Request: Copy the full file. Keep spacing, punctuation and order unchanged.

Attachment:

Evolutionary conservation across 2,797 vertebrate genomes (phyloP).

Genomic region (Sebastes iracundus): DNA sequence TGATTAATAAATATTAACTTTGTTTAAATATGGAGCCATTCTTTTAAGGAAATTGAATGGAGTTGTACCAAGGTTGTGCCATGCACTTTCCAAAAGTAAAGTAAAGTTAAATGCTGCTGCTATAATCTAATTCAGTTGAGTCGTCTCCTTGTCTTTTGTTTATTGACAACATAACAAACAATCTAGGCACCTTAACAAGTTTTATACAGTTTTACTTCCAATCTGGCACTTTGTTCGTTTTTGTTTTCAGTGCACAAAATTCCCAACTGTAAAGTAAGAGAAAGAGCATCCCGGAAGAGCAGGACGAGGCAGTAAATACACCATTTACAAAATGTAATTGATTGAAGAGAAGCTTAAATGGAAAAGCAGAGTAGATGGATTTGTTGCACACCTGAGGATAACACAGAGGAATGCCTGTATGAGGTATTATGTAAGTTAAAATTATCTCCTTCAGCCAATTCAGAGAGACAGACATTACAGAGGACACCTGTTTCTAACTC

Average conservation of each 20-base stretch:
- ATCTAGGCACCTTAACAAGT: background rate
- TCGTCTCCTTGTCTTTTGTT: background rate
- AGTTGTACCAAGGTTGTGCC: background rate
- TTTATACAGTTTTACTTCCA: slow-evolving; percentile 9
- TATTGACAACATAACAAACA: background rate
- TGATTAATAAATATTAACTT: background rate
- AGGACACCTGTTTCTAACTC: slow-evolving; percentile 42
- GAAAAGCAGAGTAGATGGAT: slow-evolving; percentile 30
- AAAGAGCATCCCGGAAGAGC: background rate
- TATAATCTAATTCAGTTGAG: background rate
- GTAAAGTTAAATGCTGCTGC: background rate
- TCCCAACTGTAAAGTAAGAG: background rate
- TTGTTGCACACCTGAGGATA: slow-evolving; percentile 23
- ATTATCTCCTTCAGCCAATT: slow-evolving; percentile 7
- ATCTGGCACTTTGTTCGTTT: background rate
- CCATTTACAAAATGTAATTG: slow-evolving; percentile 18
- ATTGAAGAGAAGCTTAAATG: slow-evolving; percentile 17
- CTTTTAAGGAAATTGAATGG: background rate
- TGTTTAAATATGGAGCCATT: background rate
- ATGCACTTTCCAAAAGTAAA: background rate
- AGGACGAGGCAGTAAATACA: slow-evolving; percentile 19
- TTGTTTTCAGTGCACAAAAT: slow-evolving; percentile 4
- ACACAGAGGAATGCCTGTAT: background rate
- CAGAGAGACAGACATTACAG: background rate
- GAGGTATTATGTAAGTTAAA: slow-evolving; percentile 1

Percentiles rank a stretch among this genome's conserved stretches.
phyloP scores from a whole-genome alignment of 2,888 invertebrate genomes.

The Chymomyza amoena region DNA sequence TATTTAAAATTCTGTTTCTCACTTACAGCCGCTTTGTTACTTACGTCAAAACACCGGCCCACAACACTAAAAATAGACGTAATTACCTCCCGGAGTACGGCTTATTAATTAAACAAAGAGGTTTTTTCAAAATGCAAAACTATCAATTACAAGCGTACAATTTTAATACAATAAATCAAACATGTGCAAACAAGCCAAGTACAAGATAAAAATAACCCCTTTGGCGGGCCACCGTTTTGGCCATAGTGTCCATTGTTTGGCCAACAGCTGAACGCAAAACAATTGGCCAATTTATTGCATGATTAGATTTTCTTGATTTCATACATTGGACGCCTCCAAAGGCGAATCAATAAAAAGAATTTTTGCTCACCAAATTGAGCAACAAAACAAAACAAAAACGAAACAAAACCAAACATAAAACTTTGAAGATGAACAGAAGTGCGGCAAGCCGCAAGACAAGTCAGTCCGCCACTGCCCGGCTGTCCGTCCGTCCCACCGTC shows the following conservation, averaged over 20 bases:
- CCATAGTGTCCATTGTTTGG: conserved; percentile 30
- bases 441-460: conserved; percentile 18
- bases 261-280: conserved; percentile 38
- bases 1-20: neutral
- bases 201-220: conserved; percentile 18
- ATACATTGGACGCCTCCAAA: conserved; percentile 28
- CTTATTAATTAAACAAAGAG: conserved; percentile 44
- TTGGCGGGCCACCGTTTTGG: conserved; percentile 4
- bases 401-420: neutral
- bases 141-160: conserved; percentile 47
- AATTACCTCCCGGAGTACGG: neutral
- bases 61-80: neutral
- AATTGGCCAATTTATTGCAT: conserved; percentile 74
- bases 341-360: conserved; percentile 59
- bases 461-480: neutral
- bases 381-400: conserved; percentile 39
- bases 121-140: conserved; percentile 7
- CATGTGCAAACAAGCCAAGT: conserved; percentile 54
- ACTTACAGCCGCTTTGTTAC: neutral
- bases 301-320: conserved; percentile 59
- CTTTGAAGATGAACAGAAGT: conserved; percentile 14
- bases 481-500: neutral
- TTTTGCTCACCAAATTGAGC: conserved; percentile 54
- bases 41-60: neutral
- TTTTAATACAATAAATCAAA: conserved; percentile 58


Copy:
Evolutionary conservation across 2,797 vertebrate genomes (phyloP).

Genomic region (Sebastes iracundus): DNA sequence TGATTAATAAATATTAACTTTGTTTAAATATGGAGCCATTCTTTTAAGGAAATTGAATGGAGTTGTACCAAGGTTGTGCCATGCACTTTCCAAAAGTAAAGTAAAGTTAAATGCTGCTGCTATAATCTAATTCAGTTGAGTCGTCTCCTTGTCTTTTGTTTATTGACAACATAACAAACAATCTAGGCACCTTAACAAGTTTTATACAGTTTTACTTCCAATCTGGCACTTTGTTCGTTTTTGTTTTCAGTGCACAAAATTCCCAACTGTAAAGTAAGAGAAAGAGCATCCCGGAAGAGCAGGACGAGGCAGTAAATACACCATTTACAAAATGTAATTGATTGAAGAGAAGCTTAAATGGAAAAGCAGAGTAGATGGATTTGTTGCACACCTGAGGATAACACAGAGGAATGCCTGTATGAGGTATTATGTAAGTTAAAATTATCTCCTTCAGCCAATTCAGAGAGACAGACATTACAGAGGACACCTGTTTCTAACTC

Average conservation of each 20-base stretch:
- ATCTAGGCACCTTAACAAGT: background rate
- TCGTCTCCTTGTCTTTTGTT: background rate
- AGTTGTACCAAGGTTGTGCC: background rate
- TTTATACAGTTTTACTTCCA: slow-evolving; percentile 9
- TATTGACAACATAACAAACA: background rate
- TGATTAATAAATATTAACTT: background rate
- AGGACACCTGTTTCTAACTC: slow-evolving; percentile 42
- GAAAAGCAGAGTAGATGGAT: slow-evolving; percentile 30
- AAAGAGCATCCCGGAAGAGC: background rate
- TATAATCTAATTCAGTTGAG: background rate
- GTAAAGTTAAATGCTGCTGC: background rate
- TCCCAACTGTAAAGTAAGAG: background rate
- TTGTTGCACACCTGAGGATA: slow-evolving; percentile 23
- ATTATCTCCTTCAGCCAATT: slow-evolving; percentile 7
- ATCTGGCACTTTGTTCGTTT: background rate
- CCATTTACAAAATGTAATTG: slow-evolving; percentile 18
- ATTGAAGAGAAGCTTAAATG: slow-evolving; percentile 17
- CTTTTAAGGAAATTGAATGG: background rate
- TGTTTAAATATGGAGCCATT: background rate
- ATGCACTTTCCAAAAGTAAA: background rate
- AGGACGAGGCAGTAAATACA: slow-evolving; percentile 19
- TTGTTTTCAGTGCACAAAAT: slow-evolving; percentile 4
- ACACAGAGGAATGCCTGTAT: background rate
- CAGAGAGACAGACATTACAG: background rate
- GAGGTATTATGTAAGTTAAA: slow-evolving; percentile 1

Percentiles rank a stretch among this genome's conserved stretches.
phyloP scores from a whole-genome alignment of 2,888 invertebrate genomes.

The Chymomyza amoena region DNA sequence TATTTAAAATTCTGTTTCTCACTTACAGCCGCTTTGTTACTTACGTCAAAACACCGGCCCACAACACTAAAAATAGACGTAATTACCTCCCGGAGTACGGCTTATTAATTAAACAAAGAGGTTTTTTCAAAATGCAAAACTATCAATTACAAGCGTACAATTTTAATACAATAAATCAAACATGTGCAAACAAGCCAAGTACAAGATAAAAATAACCCCTTTGGCGGGCCACCGTTTTGGCCATAGTGTCCATTGTTTGGCCAACAGCTGAACGCAAAACAATTGGCCAATTTATTGCATGATTAGATTTTCTTGATTTCATACATTGGACGCCTCCAAAGGCGAATCAATAAAAAGAATTTTTGCTCACCAAATTGAGCAACAAAACAAAACAAAAACGAAACAAAACCAAACATAAAACTTTGAAGATGAACAGAAGTGCGGCAAGCCGCAAGACAAGTCAGTCCGCCACTGCCCGGCTGTCCGTCCGTCCCACCGTC shows the following conservation, averaged over 20 bases:
- CCATAGTGTCCATTGTTTGG: conserved; percentile 30
- bases 441-460: conserved; percentile 18
- bases 261-280: conserved; percentile 38
- bases 1-20: neutral
- bases 201-220: conserved; percentile 18
- ATACATTGGACGCCTCCAAA: conserved; percentile 28
- CTTATTAATTAAACAAAGAG: conserved; percentile 44
- TTGGCGGGCCACCGTTTTGG: conserved; percentile 4
- bases 401-420: neutral
- bases 141-160: conserved; percentile 47
- AATTACCTCCCGGAGTACGG: neutral
- bases 61-80: neutral
- AATTGGCCAATTTATTGCAT: conserved; percentile 74
- bases 341-360: conserved; percentile 59
- bases 461-480: neutral
- bases 381-400: conserved; percentile 39
- bases 121-140: conserved; percentile 7
- CATGTGCAAACAAGCCAAGT: conserved; percentile 54
- ACTTACAGCCGCTTTGTTAC: neutral
- bases 301-320: conserved; percentile 59
- CTTTGAAGATGAACAGAAGT: conserved; percentile 14
- bases 481-500: neutral
- TTTTGCTCACCAAATTGAGC: conserved; percentile 54
- bases 41-60: neutral
- TTTTAATACAATAAATCAAA: conserved; percentile 58